INSIDE BINGHAMTON UNIVERSITY
Two faculty members win Guggenheim Fellowships
By : Greg Norman
Two Binghamton faculty members have been selected as recipients of the Guggenheim Fellowship, a prestigious midcareer award given to support creative research and art projects.
Gerald Kutcher, associate professor and chair of the History Department, and Vincent Grenier, undergrad director of the University’s Cinema Department, received a combined $68,000 in grants to assist their planned works.
The award, endowed by the John Simon Guggenheim Memorial Foundation, is given to up to 220 people nationwide each year out of a pool of 3,500-4,000 applicants, according to the foundation’s website. Candidates are chosen by past fellows, who recommend applications to the Foundation’s Committee of Selection, before being approved by their Board of Trustees.
Kutcher plans to use his $35,000 grant to finance research costs to write a book, which has the working title High Expectations: A History of Cancer Therapies.
Beginning in 2011, he will travel to archives in England and Texas, to Stanford University and Varian Medical Systems in California, and to a source on the development of breast cancer therapy in Chicago. From this archival research, he hopes to gather enough information to document a modern history of cancer treatments.
“One of the themes of the book is that the expectations are very high for cancer research and the reality is not as what is expected,” Kutcher said. “Advances in medicine are very grudging.”
But rather than being a social history on the subject, the book will take a perspective focusing on the practices and research efforts of the practitioners who are treating patients firsthand.
“I’d like to convey an appreciation to the reader about what those things are like rather than to write an intellectual history,” Kutcher said. “This is a history of science in the making.”
Kutcher, who came from a career in medicine before becoming a history teacher at Binghamton, said the idea for the book originated from a monograph he wrote about Cold War radiation.
“I wanted to cover a wider range and my background previous to becoming a historian was cancer research and treatment,” he added. “This was an area I thought I have some expertise in and perhaps bring a unique perspective to the subject.”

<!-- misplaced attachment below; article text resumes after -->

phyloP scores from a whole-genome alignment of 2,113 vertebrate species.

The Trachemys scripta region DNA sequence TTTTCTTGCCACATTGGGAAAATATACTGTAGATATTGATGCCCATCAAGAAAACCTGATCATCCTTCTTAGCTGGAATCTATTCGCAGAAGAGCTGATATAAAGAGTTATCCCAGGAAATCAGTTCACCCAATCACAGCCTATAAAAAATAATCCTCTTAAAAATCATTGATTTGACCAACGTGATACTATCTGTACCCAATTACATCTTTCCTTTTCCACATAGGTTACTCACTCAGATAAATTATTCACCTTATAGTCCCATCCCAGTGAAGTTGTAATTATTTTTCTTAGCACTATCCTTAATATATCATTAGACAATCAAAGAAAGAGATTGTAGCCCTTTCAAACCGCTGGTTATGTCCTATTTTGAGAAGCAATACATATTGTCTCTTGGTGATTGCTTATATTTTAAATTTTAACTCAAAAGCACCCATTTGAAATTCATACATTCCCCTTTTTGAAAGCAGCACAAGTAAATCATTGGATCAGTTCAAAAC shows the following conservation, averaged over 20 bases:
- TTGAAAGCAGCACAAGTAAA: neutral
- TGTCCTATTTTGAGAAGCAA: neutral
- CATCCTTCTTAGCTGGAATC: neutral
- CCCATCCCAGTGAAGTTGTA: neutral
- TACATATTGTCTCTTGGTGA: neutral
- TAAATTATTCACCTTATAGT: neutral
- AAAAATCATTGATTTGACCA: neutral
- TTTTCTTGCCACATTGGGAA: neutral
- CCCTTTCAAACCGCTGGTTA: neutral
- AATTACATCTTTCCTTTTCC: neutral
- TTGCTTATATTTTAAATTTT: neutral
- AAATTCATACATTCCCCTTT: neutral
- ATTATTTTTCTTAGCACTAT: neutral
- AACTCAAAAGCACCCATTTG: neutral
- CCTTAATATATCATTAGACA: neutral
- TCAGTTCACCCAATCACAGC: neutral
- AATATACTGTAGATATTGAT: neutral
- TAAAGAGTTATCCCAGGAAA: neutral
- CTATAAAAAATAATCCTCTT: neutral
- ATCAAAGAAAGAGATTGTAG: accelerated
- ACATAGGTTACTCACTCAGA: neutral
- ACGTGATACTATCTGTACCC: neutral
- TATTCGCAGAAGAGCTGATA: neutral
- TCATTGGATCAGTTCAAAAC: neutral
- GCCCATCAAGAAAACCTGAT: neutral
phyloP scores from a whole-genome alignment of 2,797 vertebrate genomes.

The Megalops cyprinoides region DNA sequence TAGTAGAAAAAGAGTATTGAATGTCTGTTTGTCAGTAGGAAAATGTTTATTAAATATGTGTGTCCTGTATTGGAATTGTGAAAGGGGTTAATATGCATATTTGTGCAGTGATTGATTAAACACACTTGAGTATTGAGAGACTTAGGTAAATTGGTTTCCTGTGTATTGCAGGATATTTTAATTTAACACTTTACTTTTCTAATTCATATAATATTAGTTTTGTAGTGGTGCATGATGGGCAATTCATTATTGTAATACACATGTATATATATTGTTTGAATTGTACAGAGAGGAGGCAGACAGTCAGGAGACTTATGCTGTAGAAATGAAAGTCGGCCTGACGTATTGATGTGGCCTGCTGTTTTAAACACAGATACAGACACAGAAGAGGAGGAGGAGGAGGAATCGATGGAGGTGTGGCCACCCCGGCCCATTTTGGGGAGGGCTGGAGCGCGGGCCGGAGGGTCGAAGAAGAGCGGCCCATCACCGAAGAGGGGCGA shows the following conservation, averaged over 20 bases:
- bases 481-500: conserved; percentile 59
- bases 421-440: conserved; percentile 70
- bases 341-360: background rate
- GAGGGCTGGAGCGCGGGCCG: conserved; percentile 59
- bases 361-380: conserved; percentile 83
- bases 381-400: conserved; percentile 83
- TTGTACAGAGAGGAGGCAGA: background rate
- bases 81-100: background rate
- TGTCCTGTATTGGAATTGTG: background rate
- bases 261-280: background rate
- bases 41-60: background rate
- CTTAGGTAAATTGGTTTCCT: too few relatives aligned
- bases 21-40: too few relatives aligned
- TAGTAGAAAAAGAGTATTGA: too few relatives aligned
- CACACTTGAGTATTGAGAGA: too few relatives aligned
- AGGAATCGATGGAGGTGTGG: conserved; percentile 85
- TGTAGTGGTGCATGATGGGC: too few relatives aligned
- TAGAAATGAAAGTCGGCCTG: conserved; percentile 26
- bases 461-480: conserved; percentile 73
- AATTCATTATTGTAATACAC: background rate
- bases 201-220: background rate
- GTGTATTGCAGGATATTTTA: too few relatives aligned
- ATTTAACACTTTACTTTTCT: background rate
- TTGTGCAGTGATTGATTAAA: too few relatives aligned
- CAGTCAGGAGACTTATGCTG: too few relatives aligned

Grenier received $33,000 for the development of two experimental short videos.
Since 1974, Grenier has created 41 non-commercial films, videos and installations, which have been shown at festivals across North America and showcases including the Museum of Modern Art.
The subjects of his films range from using production effects to highlight a bird’s movement in nature to focusing on the textures of objects.
Grenier said one of his recent interests is color, and how people relate to it in their environment.
In his video Color Study, he uses digital effects to transform frames of fall foliage on a mountainside into various colors, creating a short time lapse of the changing scenery before moving into abstract and radically colored images.
“I’m not interested in dealing in color in a way where I would use extraordinary effects,” he said. “I try to work the image in such a way that other things happen.”
Grenier said his work is dependent on a process of discovery where much is decided at the moment of filming or later during editing.
Although the subjects of his two upcoming films are undetermined, he plans to use the funding to buy equipment, finance production costs and create copies of the films when completed.
“Experimental filmmakers work on their films similar to the way sculptors or contemporary painters approach their work,” Grenier added, noting the openness to the ideas for the projects.